Virginia Beach Shooting Victim LaQuita Brown Died on Dad's Birthday: 'She Was Everything to Me'
"I know nobody’s perfect — but from the time she was born, she had no faults," Dwight Brown tells PEOPLE
As Dwight Brown turned 61 on Friday, he received a devastating call, informing him that his daughter LaQuita was one of the 12 victims of the Virginia Beach shooting.
“I had just got out of the hospital on Thursday with congestive heart failure,” Dwight tells PEOPLE. “Friday afternoon since it was my birthday I decided to go over to my best friend’s house.”
While he was “watching what was happening in Virginia Beach on the news,” Dwight, who lives nearby in Norfolk, got a call from his son. “He told me that my daughter was dead and he said, ‘Your baby, LaQuita got shot at that Virginia Beach thing. They airlifted her.’ I jumped in my car and we went there.”
On Friday afternoon, a gunman opened fire on a Municipal Complex which houses the city’s public works, public utilities and printing operation. The gunman killed 12 people and injured more, before he was killed in a shootout with police. All but one of the victims worked for the city.
LaQuita, a right-of-way agent with the Virginia Beach Public Works, had been with the department for 4½ years.
Although Dwight had last spoken with his daughter a week before her death, he had no plans to celebrate his big day with her as LaQuita was a devout “Jehovah’s Witness and they don’t celebrate birthdays.”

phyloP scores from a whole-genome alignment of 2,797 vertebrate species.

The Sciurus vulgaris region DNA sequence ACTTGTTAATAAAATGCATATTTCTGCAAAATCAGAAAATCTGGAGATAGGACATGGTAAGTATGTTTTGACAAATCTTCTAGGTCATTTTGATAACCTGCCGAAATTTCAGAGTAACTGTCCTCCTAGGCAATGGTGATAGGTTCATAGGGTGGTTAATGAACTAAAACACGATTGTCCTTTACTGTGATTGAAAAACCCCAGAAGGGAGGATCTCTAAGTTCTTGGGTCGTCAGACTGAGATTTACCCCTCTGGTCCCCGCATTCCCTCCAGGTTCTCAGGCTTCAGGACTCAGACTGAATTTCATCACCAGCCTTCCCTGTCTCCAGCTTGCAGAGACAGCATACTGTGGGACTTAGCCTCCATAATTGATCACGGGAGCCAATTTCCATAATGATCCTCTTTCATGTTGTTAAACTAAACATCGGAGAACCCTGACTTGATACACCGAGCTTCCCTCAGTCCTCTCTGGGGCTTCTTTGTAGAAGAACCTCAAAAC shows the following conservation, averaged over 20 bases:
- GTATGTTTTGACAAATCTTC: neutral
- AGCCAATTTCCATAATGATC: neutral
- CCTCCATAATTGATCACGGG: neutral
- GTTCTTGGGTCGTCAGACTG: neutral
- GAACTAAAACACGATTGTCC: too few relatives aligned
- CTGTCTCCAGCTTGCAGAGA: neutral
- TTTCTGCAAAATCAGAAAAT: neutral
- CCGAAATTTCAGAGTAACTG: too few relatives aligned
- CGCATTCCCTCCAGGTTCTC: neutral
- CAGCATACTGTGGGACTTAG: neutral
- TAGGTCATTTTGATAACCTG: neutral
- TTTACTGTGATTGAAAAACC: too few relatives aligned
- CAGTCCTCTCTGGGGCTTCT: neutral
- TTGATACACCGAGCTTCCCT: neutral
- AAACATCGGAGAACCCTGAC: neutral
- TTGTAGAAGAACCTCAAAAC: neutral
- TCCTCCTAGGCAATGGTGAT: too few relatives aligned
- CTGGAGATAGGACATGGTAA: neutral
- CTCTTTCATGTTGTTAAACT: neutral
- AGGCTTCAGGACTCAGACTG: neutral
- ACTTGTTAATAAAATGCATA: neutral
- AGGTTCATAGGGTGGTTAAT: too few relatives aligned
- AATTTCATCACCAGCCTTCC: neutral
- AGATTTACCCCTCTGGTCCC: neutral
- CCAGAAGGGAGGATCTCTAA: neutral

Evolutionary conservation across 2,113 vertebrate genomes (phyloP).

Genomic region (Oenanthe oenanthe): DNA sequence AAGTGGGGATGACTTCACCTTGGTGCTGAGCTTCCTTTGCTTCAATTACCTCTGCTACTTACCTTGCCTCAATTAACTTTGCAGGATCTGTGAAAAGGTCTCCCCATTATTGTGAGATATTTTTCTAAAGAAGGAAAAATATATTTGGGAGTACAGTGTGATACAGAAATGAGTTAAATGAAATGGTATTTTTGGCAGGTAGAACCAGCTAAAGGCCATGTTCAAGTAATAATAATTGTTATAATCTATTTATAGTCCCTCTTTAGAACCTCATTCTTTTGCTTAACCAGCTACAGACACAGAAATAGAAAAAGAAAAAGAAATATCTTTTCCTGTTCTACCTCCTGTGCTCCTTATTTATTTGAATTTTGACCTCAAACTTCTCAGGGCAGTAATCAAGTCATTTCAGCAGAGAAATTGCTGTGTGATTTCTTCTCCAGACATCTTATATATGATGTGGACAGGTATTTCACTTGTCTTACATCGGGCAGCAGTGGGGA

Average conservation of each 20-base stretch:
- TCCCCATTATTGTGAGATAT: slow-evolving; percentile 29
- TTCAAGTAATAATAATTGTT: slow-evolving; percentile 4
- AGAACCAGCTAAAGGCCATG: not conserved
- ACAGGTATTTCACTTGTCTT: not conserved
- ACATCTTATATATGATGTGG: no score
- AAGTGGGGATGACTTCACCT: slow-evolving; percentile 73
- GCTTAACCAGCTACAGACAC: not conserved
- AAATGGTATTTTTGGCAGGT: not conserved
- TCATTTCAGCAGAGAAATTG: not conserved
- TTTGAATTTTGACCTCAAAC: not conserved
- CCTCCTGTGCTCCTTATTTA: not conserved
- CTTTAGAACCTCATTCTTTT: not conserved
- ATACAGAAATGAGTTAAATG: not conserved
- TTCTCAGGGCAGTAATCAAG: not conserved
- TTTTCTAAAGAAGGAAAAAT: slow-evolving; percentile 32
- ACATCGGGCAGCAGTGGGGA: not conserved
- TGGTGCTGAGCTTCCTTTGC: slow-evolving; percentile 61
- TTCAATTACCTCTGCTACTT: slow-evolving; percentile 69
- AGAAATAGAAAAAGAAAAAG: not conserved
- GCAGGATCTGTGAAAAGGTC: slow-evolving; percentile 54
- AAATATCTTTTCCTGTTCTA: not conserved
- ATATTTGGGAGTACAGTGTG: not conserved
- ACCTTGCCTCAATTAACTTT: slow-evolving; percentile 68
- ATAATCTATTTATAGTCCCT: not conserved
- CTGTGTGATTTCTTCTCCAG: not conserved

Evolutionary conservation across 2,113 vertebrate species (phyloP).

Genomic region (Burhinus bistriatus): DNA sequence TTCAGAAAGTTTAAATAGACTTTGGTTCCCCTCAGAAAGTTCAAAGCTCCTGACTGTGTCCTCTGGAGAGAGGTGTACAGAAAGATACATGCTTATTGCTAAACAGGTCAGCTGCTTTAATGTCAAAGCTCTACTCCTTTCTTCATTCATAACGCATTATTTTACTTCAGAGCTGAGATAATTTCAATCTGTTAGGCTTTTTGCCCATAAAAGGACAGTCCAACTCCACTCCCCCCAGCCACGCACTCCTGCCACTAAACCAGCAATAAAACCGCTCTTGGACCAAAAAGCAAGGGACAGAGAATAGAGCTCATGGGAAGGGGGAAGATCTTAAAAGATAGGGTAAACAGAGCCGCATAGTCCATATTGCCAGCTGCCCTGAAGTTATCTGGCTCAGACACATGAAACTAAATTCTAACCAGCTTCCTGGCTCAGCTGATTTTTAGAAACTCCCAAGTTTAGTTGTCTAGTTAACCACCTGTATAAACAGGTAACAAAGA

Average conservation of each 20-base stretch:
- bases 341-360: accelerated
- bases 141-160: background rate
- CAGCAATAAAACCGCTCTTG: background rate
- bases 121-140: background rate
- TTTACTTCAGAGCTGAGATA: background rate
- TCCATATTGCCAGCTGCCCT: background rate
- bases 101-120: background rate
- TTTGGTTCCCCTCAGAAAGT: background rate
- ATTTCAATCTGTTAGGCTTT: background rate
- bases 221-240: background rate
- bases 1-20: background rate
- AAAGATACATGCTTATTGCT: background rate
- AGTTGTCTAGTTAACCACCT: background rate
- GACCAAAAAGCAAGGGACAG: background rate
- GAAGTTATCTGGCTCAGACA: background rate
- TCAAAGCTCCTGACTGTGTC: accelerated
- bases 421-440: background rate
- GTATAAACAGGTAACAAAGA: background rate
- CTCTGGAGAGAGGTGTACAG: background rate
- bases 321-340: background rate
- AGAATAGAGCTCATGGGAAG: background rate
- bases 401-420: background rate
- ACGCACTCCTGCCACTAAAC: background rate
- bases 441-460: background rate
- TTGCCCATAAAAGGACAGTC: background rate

Opening up about his daughter’s character, Dwight says that she was “very religious” and spent much of her free time providing humanitarian relief around the world and preaching.
“Any time there was a natural disaster she went to help,” he shares, adding that she had also learned French and Spanish in order to be of more help.
“She was just everything. She was everything to me. I know nobody’s perfect — but from the time she was born, she had no faults,” her father says. “She was the best person to walk on the planet other than Jesus.”
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LaQuita also helped her father through a very difficult time three years ago, when one of his brothers was killed by a hit and run driver.
“She saved me,” he says, adding that had it not been for LaQuita, “I wouldn’t have made it through that.”
The grieving father adds, “The world is in the worst shape without my daughter in it.”
In the wake of his daughter’s death, Dwight shares that his “only comfort” has been seeing all of the Facebook messages from people whose lives had been touched by LaQuita.
“She just impacted everybody she came in contact to,” he says, opening up about one post, in particular, written by a woman whom LaQuita had helped through her job with the city.
“She told her husband she was going to write a letter to Virginia Beach thanking my daughter,” he shares, adding that the woman said she “had never had someone treat her with so much care.”
“Days went by and she never got a chance to email my daughter to thank her and my daughter got killed. That’s the type of daughter I had,” he says. “She’s the female version of me. I’m a very caring sensitive person. She was my daughter, but she had my heart. And she always saw the best in people – even when everybody else would see the worst.”